Apple CEO Jobs: 2007 ‘likely to be one of the most exciting new product years in Apple’s history’

“If tradition is followed at the opening of the Macworld Expo in San Francisco on January 9 (Australian time), Steve Jobs will have ‘just one more thing’ at the end of his Macworld keynote speech to end at least some of the agony of wondering what goodies Apple has up its sleeve for 2007,” Garry Barker reports for The Sydney Morning Herald.

“Mr Jobs says this year is ‘likely to be one of the most exciting new product years in Apple’s history,'” Barker reports. “Leopard (aka Mac OS X 10.5) – the next full revision of Apple’s operating system – is only weeks away and Macworld should see more of its features revealed.”

“Will there be an iPod mobile phone…? Wall Street seems to think so. I remain doubtful that Mr Jobs will show a GSM/WCDMA handset. One seems to be in the works but not yet ready,” Barker writes.

“That further development of the iPod is imminent is a no-brainer. Speculation includes bigger screens, more video capability and a touch-screen, replacing the click wheel with sliders (for song selection and playback volume) and touch-buttons on the margins of the screen. A power on-off switch as well as the present ‘hold’ sliding button would be useful,” Barker writes. “New iPods are likely to have a good deal of wireless connectivity built into them – Bluetooth, WiFi and possibly WiMAX – for that is the way of the future, leading to further integration of Apple technology with our household entertainment devices.”

More speculation and a bit about Apple’s retail stores in the full article here.

Related articles:
What’s the meaning behind Apple’s ‘The first 30 years were just the beginning’ tease? – January 03, 2007 ‘The first 30 years were just the beginning. Welcome to 2007.’ – January 01, 2007


  1. Sliders? More buttons? WiFi and Bluetooth? So this guy wants to turn the iPod into a Zune wanna-be? Doesn’t he know that the battery life (and lack of unnecessary functions like WiFi), click-wheel, the hold button, and the lack of a dedicated power button were all deliberately planned by Steve and the design team? While he’s entitled to his opinion, I think that he should consider creating his own award-winning, best-selling, ass-kicking music player before trying to tell Apple how theirs should look.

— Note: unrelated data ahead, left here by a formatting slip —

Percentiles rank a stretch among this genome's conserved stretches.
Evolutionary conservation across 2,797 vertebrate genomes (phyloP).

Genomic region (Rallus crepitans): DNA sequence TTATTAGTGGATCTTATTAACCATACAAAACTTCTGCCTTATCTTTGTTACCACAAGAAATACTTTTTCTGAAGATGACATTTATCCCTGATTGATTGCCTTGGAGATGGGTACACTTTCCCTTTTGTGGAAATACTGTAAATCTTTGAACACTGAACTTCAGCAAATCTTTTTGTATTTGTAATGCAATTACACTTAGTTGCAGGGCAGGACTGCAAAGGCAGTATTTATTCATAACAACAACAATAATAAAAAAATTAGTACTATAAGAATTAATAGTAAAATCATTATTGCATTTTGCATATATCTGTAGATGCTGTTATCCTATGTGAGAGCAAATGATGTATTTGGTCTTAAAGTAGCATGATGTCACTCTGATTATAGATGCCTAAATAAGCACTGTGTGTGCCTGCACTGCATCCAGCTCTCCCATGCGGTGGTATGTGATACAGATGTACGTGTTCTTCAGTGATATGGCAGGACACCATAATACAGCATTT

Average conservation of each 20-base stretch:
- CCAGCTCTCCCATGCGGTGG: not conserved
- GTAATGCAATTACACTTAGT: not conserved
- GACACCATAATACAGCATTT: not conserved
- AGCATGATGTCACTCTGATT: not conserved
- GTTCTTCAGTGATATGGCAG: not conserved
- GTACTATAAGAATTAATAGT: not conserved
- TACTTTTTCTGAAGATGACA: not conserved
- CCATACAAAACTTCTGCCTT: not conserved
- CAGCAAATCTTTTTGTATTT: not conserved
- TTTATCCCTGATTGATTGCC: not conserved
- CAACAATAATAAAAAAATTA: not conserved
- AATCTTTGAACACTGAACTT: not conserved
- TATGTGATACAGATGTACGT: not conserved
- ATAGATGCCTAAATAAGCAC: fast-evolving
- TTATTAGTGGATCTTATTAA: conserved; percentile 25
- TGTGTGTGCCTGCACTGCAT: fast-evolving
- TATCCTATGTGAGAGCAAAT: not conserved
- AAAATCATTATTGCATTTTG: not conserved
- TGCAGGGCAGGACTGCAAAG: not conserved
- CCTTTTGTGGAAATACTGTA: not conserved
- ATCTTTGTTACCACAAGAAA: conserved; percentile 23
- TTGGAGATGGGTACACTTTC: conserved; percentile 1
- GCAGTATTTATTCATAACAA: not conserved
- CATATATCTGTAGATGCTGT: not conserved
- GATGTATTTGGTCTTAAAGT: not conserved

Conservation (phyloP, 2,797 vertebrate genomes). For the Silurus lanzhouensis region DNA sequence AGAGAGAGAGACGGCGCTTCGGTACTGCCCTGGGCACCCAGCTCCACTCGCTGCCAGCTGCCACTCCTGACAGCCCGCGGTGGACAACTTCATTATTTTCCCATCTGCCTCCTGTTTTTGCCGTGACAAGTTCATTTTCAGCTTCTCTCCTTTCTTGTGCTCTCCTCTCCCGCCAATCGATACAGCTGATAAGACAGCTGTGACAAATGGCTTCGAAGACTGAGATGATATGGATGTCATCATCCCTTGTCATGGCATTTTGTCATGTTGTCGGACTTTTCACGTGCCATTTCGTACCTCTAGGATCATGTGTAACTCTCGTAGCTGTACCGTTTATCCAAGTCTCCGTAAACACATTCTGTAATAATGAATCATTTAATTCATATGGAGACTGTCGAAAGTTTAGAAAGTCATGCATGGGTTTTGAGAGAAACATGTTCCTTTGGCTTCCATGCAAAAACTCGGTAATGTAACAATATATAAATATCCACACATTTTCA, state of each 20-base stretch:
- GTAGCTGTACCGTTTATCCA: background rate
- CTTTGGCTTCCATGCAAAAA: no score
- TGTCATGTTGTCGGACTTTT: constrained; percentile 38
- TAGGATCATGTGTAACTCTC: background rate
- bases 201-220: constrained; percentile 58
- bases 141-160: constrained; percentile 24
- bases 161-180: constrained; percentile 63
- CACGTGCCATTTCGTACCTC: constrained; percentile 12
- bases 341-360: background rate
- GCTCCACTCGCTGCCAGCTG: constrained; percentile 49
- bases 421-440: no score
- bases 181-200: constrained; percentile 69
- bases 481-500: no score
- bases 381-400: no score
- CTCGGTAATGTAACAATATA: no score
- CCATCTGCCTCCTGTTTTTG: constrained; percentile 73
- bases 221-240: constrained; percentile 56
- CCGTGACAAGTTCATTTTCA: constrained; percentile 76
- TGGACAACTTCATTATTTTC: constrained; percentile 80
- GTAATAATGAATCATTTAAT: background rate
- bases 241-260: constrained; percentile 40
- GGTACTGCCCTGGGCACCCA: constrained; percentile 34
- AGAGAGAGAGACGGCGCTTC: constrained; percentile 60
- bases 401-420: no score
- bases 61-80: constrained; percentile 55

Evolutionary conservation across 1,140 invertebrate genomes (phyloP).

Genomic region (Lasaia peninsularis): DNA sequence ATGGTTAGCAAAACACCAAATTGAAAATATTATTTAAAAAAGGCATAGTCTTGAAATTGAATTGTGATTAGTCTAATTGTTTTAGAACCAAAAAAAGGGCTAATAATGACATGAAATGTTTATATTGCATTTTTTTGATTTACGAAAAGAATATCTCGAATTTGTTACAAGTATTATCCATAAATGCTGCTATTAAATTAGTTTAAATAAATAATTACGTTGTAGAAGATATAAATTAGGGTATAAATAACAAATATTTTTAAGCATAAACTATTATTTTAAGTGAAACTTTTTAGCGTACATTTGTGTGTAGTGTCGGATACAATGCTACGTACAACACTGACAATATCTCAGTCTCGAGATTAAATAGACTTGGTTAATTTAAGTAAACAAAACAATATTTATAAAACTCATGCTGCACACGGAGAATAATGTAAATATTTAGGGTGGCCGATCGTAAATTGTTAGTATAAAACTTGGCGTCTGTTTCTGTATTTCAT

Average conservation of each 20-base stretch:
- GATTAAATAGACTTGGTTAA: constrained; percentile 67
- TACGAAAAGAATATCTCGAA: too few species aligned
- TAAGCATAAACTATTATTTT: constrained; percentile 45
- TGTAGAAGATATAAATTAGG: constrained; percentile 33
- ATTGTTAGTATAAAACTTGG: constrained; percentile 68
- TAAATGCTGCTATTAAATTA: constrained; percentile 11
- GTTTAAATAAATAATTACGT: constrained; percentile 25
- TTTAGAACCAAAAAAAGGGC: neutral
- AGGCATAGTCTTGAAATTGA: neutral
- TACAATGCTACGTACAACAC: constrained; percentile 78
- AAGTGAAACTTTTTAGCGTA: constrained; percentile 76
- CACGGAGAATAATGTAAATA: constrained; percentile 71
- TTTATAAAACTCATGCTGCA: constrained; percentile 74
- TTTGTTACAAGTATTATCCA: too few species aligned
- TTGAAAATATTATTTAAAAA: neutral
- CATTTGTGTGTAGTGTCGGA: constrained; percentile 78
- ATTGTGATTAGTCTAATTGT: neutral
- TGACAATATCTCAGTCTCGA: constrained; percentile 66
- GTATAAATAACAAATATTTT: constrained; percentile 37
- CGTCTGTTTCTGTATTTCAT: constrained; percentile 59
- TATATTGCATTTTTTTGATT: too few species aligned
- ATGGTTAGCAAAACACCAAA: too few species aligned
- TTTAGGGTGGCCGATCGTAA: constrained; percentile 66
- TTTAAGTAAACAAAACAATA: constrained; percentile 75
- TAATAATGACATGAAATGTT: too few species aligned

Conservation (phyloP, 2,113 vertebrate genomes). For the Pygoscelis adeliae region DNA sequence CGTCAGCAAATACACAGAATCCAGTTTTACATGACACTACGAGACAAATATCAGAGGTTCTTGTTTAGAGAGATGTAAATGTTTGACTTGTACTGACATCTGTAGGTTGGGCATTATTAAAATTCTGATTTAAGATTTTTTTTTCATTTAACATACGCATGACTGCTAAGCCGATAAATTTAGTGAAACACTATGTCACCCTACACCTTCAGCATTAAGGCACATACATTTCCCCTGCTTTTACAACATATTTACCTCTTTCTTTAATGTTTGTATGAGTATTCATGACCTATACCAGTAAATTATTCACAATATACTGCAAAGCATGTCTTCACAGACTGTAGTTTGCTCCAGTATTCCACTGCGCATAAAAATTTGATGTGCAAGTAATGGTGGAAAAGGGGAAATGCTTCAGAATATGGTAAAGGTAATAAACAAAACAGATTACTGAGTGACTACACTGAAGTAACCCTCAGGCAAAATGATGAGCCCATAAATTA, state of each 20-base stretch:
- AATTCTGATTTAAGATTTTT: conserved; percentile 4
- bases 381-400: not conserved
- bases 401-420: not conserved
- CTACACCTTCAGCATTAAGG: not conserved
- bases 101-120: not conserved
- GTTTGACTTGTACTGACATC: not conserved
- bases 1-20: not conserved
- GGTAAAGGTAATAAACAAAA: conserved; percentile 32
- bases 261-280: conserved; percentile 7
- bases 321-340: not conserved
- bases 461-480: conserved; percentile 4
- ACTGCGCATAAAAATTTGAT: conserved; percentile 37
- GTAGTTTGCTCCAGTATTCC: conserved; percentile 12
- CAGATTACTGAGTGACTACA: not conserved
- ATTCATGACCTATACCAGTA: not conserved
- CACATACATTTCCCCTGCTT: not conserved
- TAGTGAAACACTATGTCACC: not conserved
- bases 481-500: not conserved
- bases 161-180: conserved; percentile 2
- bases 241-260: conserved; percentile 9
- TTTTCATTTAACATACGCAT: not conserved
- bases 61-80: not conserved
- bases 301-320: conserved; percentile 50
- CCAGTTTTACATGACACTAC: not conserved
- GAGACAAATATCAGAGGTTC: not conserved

Whew. Maybe I should’ve taken my meds today. Thanks for listening.

    I’m sure the iPod will continue to evolve, but sometimes these analysts have little concept of design, usability and the limits of physics, particularly with battery life.

  2. GoldFishy,

    No meds necessary, I agree completely. The click wheel IS THE IPOD. We don’t need more buttons and crap clouding up the clear design.

    The only thing I’d really like to see is a programmable EQ. If that’s too advanced for the masses, why not add an ADVANCED mode so us geeks can choose to fiddle with stuff “normal” people don’t want to touch?

  3. And wi-max? Really? Has this guy done any actual research about wi-max? I mean, it’s a cool technology, but in no way would it be appropriate for an iPod, unless perhaps that ipod became a fully functional PDA and not an iPod anymore, and even then, there is so little saturation of wi-max in the world that it would be nearly useless for years to come.

    Do people like this write “articles” by just rewriting what other “analysts” have already written and then throwing in some tech industry buzzwords? Is that really all there is to it?

  4. Aaaaaaaannnk!! Wrong answer!!
    The click wheel is single-handedly the greatest
    invention and the biggest asset the iPod has.
    Kill the click wheel, and I may go buy a Zune just out
    of disgust. This guy is in the pile with all
    of other speculatists. Anyone who keeps up with
    all the Apple stuff is just as equal an analyst as those
    who are getting paid to say all this prediction stuff.

  5. phone is in productions and expected ship date is mid to late March. It is real and in production over the ocean is large volumes. And there will be two models. But the first version not a good as late year projected versions.

  6. The potential impact of some of the proposed “design suggestions” for the iPod reminds me of a Simpsons episode. Homer discovers he has a long-lost brother, the successful head of an automobile manufacturer. Homer is invited to design the “car for the common man” – and his design drives the company to bankruptcy.

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